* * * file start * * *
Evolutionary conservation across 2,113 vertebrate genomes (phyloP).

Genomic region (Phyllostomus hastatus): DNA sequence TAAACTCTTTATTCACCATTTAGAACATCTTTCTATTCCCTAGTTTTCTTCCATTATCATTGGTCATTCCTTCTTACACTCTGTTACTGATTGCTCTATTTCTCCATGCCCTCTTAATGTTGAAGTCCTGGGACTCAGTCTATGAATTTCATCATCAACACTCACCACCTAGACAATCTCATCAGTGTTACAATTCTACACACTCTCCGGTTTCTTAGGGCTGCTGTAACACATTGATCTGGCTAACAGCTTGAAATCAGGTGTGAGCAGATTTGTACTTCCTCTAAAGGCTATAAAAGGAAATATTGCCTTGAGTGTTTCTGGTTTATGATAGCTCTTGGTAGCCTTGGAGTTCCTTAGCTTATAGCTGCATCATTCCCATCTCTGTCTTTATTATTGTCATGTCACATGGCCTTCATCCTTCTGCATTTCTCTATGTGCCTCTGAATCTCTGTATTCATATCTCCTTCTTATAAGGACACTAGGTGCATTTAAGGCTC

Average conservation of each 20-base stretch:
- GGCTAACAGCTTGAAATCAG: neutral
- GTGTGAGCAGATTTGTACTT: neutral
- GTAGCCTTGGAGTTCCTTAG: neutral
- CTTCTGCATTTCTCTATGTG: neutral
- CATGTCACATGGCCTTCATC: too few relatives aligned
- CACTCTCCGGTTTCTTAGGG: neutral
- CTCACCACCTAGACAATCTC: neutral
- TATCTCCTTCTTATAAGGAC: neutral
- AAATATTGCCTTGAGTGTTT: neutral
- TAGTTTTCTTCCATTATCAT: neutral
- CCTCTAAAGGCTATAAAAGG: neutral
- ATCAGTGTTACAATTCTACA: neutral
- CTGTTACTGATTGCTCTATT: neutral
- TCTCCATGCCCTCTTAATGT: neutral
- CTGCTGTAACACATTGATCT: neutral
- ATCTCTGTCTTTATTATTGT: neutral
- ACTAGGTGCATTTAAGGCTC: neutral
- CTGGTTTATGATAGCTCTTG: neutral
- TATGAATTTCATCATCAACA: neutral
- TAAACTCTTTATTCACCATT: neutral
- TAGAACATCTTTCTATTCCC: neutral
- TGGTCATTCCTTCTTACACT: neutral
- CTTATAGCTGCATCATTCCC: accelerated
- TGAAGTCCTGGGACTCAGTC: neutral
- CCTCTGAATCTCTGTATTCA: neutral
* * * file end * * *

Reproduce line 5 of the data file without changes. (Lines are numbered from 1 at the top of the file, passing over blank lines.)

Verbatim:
- GTGTGAGCAGATTTGTACTT: neutral